Up to six Billings street maintenance workers have been on pothole patrol in recent days, working to prevent flat tires, axle repairs and aggravation for drivers on the go.
Warm temperatures on top of a cold winter that’s dumped seven feet of snow to date have loosened the fines — particles of sand and gravel under the roadway. Bill Kemp, the city’s Street-Traffic Division superintendent, said that crews have recently seen potholes larger than two feet in circumference and about four inches deep.
Not exactly big enough to swallow a compact car, but annoying and potentially damaging nonetheless.
While fixing potholes is largely a manual operation, one piece of equipment — a truck outfitted with a machine the operator uses to place tar, gravel and cold mix directly into the pothole without leaving the cab — has helped make the process speedier and more efficient, public works officials said Thursday.
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“It’s fair to say we know each spring we will have these potholes to fix,” said Vern Heisler, Billings’ deputy public works director, adding the Street-Traffic Division has sufficient funds for filling potholes. “We know we have to plow snow, and fix potholes too. It all has to get done.”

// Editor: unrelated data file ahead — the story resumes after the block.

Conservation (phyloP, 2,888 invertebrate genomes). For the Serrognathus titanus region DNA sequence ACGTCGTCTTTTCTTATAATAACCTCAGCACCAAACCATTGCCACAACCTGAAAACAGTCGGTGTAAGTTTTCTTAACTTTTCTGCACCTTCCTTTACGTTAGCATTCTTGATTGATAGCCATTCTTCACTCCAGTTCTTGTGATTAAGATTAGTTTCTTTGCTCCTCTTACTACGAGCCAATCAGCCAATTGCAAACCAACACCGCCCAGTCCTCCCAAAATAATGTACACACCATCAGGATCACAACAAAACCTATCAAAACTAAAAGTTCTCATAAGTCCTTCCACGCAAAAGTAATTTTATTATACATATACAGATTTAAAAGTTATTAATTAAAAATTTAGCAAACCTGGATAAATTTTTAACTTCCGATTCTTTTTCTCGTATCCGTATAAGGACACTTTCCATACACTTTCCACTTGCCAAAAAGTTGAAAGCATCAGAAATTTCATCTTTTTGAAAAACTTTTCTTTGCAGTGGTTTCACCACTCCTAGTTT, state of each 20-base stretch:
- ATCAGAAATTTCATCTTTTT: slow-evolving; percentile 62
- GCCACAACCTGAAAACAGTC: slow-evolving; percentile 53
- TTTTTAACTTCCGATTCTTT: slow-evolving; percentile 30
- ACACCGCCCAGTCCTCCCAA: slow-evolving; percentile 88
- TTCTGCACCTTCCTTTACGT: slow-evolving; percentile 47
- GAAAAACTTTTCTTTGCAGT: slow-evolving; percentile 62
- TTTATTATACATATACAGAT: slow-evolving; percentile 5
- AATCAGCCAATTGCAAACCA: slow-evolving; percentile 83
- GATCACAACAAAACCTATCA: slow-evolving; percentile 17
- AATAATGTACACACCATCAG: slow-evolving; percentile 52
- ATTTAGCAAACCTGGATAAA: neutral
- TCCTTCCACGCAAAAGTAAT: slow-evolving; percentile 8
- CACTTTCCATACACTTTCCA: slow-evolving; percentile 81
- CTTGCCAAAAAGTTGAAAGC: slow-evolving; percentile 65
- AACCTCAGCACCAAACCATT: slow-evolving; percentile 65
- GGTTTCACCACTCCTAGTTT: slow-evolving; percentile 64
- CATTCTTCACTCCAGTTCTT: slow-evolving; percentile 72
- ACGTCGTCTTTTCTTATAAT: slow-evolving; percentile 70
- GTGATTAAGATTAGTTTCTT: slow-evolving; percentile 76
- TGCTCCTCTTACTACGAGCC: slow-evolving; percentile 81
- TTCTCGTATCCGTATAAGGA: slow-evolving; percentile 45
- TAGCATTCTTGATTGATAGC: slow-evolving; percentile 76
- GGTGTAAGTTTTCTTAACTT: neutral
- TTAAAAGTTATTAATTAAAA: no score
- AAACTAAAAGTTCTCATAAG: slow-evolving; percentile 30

With snow in the forecast Friday and Sunday, pothole repairs could go on hiatus for the time being.
“The one thing we fight is water,” Heisler said. “We have to dry them out in order to patch them.”
Patching potholes with cold mix is a temporary fix, Kemp said. Under dry conditions, the fix can last 6-12 months. But it's no substitute for the hot mix fix.
“Once the asphalt plants open up, that’ll be more permanent,” Kemp said. “We are waiting for that phone call” indicating that Fisher Construction and Knife River Construction are firing up their plants for the spring. “But for now, this nice weather has helped.”
Residents can dial 406-657-8250 to report a pothole they’d like to see filled. Most days produce an average of a half-dozen calls, Kemp said. While they’re out working, street maintenance crews note new potholes that have appeared and alert their colleagues working to patch potholes of the location.
Potholes seem to be equal opportunity offenders throughout Billings, Heisler said.
“They’re all over the place,” he said. “It’s warming up, and the potholes are really growing.”
Pothole crews will probably be reassigned temporarily if the forecast of snow and rain showers proves correct.
“When water and snow are on the streets, this will all come to a stop,” Kemp said. “The best chance of success is when the base of the pothole is dry, so we’ll have to wait it out at least for a little bit.”
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